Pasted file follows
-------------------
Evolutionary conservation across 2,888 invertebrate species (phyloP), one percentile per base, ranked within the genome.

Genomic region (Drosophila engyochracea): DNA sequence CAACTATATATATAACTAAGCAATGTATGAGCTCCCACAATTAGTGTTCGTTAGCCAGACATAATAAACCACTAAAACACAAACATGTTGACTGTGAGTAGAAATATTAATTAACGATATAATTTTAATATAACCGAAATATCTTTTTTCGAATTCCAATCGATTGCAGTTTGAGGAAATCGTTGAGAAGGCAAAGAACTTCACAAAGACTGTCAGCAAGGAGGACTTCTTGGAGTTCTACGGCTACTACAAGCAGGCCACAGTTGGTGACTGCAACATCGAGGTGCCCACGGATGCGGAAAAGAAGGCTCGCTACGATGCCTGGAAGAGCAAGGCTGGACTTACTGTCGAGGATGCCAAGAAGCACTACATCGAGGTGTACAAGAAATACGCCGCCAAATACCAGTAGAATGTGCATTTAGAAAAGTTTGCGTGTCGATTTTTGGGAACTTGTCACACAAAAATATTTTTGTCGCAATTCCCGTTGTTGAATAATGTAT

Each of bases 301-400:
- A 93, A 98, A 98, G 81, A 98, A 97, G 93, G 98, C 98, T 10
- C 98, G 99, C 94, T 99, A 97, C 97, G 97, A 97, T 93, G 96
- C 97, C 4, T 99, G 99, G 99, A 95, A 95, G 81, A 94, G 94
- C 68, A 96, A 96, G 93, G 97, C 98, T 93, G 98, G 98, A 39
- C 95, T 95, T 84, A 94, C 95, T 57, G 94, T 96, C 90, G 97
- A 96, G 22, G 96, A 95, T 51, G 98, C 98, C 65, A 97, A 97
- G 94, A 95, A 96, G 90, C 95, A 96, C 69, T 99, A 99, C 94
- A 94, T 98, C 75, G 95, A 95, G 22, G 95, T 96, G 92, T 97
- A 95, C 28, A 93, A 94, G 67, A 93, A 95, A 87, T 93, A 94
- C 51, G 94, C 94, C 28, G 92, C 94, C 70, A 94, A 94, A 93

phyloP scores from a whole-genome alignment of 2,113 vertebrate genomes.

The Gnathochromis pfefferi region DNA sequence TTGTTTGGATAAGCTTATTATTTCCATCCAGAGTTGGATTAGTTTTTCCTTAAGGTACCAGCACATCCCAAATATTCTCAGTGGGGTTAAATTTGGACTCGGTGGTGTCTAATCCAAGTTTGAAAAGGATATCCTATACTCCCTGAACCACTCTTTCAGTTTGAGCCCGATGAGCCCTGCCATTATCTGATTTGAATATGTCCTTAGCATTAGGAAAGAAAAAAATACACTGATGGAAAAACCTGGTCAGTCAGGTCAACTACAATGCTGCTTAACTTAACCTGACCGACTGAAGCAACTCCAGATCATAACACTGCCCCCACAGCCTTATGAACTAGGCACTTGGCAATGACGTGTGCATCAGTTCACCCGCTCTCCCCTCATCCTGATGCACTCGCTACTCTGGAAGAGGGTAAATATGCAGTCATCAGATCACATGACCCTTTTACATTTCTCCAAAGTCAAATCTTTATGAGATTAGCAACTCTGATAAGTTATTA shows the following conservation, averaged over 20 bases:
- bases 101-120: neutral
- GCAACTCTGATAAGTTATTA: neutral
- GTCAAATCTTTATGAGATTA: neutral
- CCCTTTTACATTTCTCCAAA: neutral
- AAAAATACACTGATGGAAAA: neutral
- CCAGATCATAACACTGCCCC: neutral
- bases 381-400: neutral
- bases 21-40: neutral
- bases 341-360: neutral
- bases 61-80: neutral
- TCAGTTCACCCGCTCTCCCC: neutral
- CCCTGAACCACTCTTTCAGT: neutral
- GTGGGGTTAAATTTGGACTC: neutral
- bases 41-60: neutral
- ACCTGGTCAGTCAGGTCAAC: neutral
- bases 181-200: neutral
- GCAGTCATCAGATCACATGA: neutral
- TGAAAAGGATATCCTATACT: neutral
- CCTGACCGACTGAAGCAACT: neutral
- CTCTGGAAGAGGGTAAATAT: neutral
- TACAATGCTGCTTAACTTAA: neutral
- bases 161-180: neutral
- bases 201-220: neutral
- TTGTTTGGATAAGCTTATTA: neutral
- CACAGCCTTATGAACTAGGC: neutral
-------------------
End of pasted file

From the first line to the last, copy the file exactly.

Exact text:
Evolutionary conservation across 2,888 invertebrate species (phyloP), one percentile per base, ranked within the genome.

Genomic region (Drosophila engyochracea): DNA sequence CAACTATATATATAACTAAGCAATGTATGAGCTCCCACAATTAGTGTTCGTTAGCCAGACATAATAAACCACTAAAACACAAACATGTTGACTGTGAGTAGAAATATTAATTAACGATATAATTTTAATATAACCGAAATATCTTTTTTCGAATTCCAATCGATTGCAGTTTGAGGAAATCGTTGAGAAGGCAAAGAACTTCACAAAGACTGTCAGCAAGGAGGACTTCTTGGAGTTCTACGGCTACTACAAGCAGGCCACAGTTGGTGACTGCAACATCGAGGTGCCCACGGATGCGGAAAAGAAGGCTCGCTACGATGCCTGGAAGAGCAAGGCTGGACTTACTGTCGAGGATGCCAAGAAGCACTACATCGAGGTGTACAAGAAATACGCCGCCAAATACCAGTAGAATGTGCATTTAGAAAAGTTTGCGTGTCGATTTTTGGGAACTTGTCACACAAAAATATTTTTGTCGCAATTCCCGTTGTTGAATAATGTAT

Each of bases 301-400:
- A 93, A 98, A 98, G 81, A 98, A 97, G 93, G 98, C 98, T 10
- C 98, G 99, C 94, T 99, A 97, C 97, G 97, A 97, T 93, G 96
- C 97, C 4, T 99, G 99, G 99, A 95, A 95, G 81, A 94, G 94
- C 68, A 96, A 96, G 93, G 97, C 98, T 93, G 98, G 98, A 39
- C 95, T 95, T 84, A 94, C 95, T 57, G 94, T 96, C 90, G 97
- A 96, G 22, G 96, A 95, T 51, G 98, C 98, C 65, A 97, A 97
- G 94, A 95, A 96, G 90, C 95, A 96, C 69, T 99, A 99, C 94
- A 94, T 98, C 75, G 95, A 95, G 22, G 95, T 96, G 92, T 97
- A 95, C 28, A 93, A 94, G 67, A 93, A 95, A 87, T 93, A 94
- C 51, G 94, C 94, C 28, G 92, C 94, C 70, A 94, A 94, A 93

phyloP scores from a whole-genome alignment of 2,113 vertebrate genomes.

The Gnathochromis pfefferi region DNA sequence TTGTTTGGATAAGCTTATTATTTCCATCCAGAGTTGGATTAGTTTTTCCTTAAGGTACCAGCACATCCCAAATATTCTCAGTGGGGTTAAATTTGGACTCGGTGGTGTCTAATCCAAGTTTGAAAAGGATATCCTATACTCCCTGAACCACTCTTTCAGTTTGAGCCCGATGAGCCCTGCCATTATCTGATTTGAATATGTCCTTAGCATTAGGAAAGAAAAAAATACACTGATGGAAAAACCTGGTCAGTCAGGTCAACTACAATGCTGCTTAACTTAACCTGACCGACTGAAGCAACTCCAGATCATAACACTGCCCCCACAGCCTTATGAACTAGGCACTTGGCAATGACGTGTGCATCAGTTCACCCGCTCTCCCCTCATCCTGATGCACTCGCTACTCTGGAAGAGGGTAAATATGCAGTCATCAGATCACATGACCCTTTTACATTTCTCCAAAGTCAAATCTTTATGAGATTAGCAACTCTGATAAGTTATTA shows the following conservation, averaged over 20 bases:
- bases 101-120: neutral
- GCAACTCTGATAAGTTATTA: neutral
- GTCAAATCTTTATGAGATTA: neutral
- CCCTTTTACATTTCTCCAAA: neutral
- AAAAATACACTGATGGAAAA: neutral
- CCAGATCATAACACTGCCCC: neutral
- bases 381-400: neutral
- bases 21-40: neutral
- bases 341-360: neutral
- bases 61-80: neutral
- TCAGTTCACCCGCTCTCCCC: neutral
- CCCTGAACCACTCTTTCAGT: neutral
- GTGGGGTTAAATTTGGACTC: neutral
- bases 41-60: neutral
- ACCTGGTCAGTCAGGTCAAC: neutral
- bases 181-200: neutral
- GCAGTCATCAGATCACATGA: neutral
- TGAAAAGGATATCCTATACT: neutral
- CCTGACCGACTGAAGCAACT: neutral
- CTCTGGAAGAGGGTAAATAT: neutral
- TACAATGCTGCTTAACTTAA: neutral
- bases 161-180: neutral
- bases 201-220: neutral
- TTGTTTGGATAAGCTTATTA: neutral
- CACAGCCTTATGAACTAGGC: neutral